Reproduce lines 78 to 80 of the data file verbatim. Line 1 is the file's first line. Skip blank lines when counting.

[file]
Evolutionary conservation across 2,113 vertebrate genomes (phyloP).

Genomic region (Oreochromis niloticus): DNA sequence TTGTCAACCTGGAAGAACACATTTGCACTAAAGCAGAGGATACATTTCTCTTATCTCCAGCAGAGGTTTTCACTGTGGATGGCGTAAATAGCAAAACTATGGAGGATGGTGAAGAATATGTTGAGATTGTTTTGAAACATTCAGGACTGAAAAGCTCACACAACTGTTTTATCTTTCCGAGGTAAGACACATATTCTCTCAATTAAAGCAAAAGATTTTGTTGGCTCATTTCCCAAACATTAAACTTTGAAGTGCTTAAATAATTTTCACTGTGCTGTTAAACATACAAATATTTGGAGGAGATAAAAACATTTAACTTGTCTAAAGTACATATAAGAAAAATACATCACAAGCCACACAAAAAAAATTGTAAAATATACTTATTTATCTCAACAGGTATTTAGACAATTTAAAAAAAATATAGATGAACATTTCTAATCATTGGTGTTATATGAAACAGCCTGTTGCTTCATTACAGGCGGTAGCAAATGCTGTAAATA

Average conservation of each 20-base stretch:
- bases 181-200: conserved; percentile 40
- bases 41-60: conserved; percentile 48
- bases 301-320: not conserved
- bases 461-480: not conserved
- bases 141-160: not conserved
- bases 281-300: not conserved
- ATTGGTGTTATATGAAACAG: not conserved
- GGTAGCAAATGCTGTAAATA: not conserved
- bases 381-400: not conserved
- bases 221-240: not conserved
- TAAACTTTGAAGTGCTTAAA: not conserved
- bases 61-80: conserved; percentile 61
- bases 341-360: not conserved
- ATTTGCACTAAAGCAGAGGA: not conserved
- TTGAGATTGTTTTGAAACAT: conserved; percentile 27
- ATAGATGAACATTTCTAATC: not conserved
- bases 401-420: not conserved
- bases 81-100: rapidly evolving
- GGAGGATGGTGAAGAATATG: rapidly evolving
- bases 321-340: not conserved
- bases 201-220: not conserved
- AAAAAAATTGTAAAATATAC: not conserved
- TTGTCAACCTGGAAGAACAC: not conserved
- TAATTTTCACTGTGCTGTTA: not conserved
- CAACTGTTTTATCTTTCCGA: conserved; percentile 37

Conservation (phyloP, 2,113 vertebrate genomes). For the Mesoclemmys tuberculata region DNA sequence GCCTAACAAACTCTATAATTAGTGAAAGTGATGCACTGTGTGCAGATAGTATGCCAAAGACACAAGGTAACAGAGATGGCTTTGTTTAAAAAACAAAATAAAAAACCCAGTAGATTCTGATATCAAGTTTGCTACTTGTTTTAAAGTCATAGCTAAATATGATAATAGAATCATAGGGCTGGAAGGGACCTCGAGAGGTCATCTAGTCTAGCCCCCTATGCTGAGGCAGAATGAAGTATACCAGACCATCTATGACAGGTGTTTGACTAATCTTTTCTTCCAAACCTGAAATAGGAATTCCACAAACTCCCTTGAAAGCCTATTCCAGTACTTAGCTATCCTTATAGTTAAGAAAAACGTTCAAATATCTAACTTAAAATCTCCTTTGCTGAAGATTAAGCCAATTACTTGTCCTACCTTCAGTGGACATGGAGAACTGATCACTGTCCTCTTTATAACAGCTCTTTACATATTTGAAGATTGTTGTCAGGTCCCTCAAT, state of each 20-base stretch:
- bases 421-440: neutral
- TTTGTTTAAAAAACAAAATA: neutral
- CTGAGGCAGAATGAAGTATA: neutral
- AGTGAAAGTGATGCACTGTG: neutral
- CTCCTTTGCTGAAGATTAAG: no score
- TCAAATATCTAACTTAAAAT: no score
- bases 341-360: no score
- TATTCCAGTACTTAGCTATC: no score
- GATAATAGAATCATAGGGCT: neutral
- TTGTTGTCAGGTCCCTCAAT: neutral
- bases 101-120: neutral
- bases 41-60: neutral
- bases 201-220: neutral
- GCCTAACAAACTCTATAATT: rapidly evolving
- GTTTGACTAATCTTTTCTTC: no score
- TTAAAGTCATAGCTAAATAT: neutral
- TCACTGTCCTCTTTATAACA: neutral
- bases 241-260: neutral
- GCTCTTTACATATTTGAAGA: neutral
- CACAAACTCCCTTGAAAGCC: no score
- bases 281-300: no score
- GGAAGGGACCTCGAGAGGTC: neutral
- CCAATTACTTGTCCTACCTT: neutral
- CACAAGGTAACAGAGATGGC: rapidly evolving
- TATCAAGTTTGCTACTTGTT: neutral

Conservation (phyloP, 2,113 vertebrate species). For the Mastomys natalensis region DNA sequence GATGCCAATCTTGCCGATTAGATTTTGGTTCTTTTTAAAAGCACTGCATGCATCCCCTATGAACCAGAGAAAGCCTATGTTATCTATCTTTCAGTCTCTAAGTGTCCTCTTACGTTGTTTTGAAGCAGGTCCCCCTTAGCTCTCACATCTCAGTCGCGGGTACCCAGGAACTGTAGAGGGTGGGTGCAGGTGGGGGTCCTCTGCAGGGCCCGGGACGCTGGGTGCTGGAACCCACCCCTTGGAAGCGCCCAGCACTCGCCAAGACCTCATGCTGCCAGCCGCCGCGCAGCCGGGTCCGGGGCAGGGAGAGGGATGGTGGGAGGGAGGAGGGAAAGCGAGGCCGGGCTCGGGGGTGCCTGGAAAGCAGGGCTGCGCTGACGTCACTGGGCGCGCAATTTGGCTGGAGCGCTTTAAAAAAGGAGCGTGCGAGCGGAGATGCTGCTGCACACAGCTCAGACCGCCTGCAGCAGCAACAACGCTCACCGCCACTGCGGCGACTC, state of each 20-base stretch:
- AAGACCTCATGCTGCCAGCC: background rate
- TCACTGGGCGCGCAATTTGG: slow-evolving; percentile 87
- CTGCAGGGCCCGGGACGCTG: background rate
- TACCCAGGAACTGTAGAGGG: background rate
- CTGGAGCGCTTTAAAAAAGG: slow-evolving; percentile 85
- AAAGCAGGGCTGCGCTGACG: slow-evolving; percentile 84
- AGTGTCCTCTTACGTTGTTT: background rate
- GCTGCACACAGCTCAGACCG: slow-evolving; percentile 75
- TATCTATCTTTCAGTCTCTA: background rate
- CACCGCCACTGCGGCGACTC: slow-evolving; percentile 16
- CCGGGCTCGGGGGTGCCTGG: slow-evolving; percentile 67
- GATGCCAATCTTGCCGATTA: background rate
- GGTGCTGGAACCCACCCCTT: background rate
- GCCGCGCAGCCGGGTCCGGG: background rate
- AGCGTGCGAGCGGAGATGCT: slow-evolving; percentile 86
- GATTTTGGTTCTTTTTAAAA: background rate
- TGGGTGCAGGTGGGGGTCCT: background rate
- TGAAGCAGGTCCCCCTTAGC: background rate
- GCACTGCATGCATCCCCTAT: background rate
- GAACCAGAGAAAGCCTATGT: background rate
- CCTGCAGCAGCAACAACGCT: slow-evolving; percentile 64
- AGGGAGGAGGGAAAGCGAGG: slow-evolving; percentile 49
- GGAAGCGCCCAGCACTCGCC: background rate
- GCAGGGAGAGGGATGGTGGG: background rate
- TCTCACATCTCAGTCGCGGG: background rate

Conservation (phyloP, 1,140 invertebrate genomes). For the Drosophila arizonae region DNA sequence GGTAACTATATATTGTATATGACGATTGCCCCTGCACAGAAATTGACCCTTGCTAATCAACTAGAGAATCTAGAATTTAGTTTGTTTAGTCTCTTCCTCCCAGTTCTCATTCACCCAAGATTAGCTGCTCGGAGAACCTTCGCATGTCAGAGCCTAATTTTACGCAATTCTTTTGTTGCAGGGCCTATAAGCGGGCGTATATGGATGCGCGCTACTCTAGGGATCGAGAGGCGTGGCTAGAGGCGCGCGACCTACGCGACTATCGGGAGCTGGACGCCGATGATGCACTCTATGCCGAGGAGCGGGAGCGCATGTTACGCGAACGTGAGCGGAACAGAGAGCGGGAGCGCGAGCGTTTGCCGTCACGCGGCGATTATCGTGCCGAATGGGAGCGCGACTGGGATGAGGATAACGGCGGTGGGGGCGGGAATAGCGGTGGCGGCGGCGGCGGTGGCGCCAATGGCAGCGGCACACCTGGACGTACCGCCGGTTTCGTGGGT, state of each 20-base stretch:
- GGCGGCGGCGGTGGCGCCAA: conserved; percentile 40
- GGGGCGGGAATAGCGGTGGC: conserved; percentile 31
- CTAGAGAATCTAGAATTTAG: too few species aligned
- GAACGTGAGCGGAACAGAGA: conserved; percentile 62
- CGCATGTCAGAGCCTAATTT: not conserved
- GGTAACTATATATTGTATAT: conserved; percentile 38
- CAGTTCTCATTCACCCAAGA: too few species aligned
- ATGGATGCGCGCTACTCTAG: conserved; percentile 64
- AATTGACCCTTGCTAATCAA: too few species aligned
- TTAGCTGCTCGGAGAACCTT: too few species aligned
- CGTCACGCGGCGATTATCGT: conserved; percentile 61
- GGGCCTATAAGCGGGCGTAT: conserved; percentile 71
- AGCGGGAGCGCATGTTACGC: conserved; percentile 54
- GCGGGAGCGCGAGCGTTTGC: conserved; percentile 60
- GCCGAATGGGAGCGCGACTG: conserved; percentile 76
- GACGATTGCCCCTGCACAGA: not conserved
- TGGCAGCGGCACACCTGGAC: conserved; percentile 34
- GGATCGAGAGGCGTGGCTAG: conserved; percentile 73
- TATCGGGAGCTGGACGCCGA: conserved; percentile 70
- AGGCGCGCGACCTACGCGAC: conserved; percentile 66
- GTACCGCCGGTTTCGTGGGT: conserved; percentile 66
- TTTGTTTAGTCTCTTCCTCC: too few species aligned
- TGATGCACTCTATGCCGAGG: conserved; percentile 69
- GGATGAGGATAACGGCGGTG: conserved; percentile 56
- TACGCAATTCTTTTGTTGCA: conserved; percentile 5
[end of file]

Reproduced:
- GGAAGCGCCCAGCACTCGCC: background rate
- GCAGGGAGAGGGATGGTGGG: background rate
- TCTCACATCTCAGTCGCGGG: background rate